Particulate matter Characteristics of a Light Duty Diesel Engine with Alternative Fuel Blends

Research output: Contribution to journalArticlepeer-review


Colleges, School and Institutes


The non-volatile particle emission characteristics of alternative (rapeseed methyl ester and gas-to-liquid) diesel fuel blends were studied through an experimental investigation carried out on a light-duty common-rail diesel engine. A blend ratio of 10 vol % was chosen as the practical limit for biodiesels in this study, and the research focus was on the particle number concentration and size distribution with various injection strategies, in which the non-volatile emissions were measured using thermodilution. The particle morphology and mass, together with the related gaseous emissions, were measured and analysed. The results indicate that, without any engine modification, adding selected alternative fuels even at a low percentage could result in a favourable reduction in the number of particles and in a significant reduction in the total particle concentration in both the nucleation mode and the accumulation mode. The particle emissions of the three fuels demonstrated monomodal size distributions under most engine conditions tested, except for the engine idling case, which produced a bimodal size distribution. The influence of 10 vol % rapeseed methyl ester or gas-to-liquid diesel blends on the carbon monoxide and nitrogen oxide emissions is not significant. Nevertheless, using these diesel fuel blends may increase the total hydrocarbon emissions and may lead to high particulate matter emissions.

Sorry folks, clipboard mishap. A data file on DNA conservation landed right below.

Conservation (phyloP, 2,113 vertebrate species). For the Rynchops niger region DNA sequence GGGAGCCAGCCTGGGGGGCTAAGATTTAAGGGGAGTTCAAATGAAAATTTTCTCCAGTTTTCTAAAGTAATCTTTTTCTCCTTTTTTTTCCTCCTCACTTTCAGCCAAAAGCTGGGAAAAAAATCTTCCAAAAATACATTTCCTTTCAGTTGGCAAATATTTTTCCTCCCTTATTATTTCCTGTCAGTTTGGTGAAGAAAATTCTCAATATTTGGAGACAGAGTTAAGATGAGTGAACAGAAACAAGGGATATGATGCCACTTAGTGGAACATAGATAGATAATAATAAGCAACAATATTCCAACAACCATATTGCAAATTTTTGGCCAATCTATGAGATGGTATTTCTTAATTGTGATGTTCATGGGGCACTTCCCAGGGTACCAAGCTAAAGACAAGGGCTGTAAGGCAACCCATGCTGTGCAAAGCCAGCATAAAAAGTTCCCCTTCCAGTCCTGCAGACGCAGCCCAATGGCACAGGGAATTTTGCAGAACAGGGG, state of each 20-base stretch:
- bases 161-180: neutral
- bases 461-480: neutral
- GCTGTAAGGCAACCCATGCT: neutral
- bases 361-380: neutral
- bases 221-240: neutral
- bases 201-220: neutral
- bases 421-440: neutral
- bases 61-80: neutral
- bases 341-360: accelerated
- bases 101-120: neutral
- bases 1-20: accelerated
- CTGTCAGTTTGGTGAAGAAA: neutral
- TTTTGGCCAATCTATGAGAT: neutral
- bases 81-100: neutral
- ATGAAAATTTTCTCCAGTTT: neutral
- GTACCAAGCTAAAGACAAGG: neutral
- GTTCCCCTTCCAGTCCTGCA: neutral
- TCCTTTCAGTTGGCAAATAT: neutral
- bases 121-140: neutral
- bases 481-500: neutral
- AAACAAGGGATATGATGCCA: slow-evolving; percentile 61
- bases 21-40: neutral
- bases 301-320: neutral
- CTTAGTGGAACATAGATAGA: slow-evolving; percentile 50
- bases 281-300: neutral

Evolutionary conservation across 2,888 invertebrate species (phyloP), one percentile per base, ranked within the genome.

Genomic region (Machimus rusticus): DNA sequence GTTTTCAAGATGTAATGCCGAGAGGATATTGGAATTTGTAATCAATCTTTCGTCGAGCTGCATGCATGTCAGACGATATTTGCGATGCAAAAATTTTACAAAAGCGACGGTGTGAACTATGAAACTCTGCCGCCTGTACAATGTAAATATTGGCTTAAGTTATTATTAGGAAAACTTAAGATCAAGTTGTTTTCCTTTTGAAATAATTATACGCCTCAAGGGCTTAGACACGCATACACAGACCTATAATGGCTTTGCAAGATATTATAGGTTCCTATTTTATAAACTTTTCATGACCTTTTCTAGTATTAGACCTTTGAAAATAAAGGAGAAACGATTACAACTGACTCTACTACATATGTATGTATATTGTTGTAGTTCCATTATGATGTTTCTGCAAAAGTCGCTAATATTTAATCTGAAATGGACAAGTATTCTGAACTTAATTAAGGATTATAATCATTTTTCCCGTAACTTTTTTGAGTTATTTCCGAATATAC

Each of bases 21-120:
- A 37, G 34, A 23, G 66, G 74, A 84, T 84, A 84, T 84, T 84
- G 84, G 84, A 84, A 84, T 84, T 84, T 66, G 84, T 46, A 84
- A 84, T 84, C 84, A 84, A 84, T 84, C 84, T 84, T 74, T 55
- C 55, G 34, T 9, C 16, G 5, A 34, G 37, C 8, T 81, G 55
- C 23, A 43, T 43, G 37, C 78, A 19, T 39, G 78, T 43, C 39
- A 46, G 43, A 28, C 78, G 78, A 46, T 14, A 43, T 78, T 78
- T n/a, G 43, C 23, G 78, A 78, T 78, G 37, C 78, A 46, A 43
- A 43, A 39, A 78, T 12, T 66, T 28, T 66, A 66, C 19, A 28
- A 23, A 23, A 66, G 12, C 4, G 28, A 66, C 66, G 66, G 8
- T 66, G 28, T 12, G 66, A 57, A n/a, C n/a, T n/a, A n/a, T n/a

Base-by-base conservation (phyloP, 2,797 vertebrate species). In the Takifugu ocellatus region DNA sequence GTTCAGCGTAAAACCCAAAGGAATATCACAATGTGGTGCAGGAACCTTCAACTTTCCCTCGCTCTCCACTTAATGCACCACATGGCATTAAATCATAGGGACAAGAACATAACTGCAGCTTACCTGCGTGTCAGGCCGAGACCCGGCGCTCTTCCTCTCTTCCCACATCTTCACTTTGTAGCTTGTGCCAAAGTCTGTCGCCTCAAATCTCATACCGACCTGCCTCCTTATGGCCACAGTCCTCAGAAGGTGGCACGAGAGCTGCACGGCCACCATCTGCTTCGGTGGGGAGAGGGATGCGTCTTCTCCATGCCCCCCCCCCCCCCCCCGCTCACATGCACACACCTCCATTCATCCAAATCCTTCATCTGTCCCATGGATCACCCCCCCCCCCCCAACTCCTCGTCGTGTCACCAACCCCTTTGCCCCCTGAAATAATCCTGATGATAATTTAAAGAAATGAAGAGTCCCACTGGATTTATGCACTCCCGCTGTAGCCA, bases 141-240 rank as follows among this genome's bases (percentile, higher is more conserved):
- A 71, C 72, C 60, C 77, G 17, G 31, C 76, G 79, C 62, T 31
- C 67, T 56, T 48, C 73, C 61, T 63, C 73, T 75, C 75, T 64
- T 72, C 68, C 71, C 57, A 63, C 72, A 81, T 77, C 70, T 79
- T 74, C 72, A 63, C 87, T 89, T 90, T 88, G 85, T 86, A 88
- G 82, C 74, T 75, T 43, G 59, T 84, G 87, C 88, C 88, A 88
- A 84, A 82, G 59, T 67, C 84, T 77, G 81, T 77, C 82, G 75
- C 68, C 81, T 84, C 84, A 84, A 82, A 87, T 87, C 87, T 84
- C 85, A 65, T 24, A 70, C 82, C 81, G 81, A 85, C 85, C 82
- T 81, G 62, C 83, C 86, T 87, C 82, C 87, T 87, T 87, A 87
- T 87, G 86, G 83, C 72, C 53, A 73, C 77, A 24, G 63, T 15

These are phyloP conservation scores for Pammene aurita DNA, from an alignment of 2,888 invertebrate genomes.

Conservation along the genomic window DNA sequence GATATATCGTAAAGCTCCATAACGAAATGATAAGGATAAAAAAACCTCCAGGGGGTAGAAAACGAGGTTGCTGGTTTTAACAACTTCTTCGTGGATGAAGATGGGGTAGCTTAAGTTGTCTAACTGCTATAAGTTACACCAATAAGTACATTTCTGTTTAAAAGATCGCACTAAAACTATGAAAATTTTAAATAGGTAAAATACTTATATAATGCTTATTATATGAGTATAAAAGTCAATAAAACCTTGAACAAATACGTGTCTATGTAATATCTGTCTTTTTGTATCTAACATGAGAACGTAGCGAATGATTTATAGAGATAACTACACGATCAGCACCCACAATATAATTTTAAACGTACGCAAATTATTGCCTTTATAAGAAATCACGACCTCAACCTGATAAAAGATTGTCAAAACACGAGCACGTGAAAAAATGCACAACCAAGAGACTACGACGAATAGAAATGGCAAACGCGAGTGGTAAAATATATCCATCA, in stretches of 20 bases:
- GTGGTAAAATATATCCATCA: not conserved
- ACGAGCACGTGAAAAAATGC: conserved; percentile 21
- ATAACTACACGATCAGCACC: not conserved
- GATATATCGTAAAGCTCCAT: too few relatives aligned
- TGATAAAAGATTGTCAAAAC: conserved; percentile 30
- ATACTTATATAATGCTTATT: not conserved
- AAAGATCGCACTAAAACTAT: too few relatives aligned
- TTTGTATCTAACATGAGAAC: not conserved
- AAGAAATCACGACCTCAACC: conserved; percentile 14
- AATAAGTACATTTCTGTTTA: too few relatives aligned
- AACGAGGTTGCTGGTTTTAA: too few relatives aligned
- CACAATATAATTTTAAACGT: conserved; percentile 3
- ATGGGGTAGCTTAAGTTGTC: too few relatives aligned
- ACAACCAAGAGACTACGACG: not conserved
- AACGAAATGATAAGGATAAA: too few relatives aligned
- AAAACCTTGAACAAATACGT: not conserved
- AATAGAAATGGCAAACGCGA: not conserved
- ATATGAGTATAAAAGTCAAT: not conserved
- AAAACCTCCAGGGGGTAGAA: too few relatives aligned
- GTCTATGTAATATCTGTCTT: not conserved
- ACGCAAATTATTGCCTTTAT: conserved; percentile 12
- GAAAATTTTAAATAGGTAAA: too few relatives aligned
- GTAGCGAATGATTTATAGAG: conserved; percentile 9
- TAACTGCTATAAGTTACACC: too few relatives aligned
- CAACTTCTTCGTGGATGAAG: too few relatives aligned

Original languageEnglish
Pages (from-to)1516-1529
Number of pages14
JournalProceedings of the Institution of Mechanical Engineers Part D Journal of Automobile Engineering
Issue number13
Early online date9 Jun 2014
Publication statusPublished - 1 Nov 2014


  • Particulate matter, rapeseed methyl ester, gas-to-liquid, bio-fuel, scanning electron microscopy